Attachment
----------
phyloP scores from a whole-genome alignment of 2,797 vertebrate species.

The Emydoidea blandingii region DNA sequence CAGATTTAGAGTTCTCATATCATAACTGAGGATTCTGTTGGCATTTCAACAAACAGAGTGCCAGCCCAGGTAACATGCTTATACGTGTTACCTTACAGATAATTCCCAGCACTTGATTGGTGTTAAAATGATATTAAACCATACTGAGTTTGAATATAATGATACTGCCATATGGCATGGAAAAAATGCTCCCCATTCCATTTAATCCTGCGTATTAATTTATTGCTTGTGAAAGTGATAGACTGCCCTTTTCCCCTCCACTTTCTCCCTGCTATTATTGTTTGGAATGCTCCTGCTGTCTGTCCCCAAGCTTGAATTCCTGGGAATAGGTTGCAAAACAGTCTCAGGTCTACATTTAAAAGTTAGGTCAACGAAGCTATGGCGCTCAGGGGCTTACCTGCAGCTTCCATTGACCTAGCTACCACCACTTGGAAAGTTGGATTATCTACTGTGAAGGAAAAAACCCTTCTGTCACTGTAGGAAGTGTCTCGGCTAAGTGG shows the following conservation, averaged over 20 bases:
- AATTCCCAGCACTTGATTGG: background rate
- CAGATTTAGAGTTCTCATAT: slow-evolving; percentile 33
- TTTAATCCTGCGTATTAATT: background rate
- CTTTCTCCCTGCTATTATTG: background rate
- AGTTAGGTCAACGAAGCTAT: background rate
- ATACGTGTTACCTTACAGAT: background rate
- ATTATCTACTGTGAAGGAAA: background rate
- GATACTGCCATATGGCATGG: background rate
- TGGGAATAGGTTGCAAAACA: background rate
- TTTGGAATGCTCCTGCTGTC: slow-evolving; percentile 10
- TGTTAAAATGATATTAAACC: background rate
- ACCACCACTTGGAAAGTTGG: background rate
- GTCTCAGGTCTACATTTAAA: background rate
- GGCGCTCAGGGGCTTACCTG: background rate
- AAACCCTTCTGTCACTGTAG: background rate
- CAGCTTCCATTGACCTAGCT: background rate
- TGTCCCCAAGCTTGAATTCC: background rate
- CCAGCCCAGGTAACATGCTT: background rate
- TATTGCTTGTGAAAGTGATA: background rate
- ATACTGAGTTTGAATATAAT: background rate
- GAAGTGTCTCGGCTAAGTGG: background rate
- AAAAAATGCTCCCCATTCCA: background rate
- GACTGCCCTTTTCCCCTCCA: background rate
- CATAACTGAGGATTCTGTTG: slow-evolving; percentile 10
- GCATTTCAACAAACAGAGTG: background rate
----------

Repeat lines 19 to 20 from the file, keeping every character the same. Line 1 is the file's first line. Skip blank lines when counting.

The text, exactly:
- TGTCCCCAAGCTTGAATTCC: background rate
- CCAGCCCAGGTAACATGCTT: background rate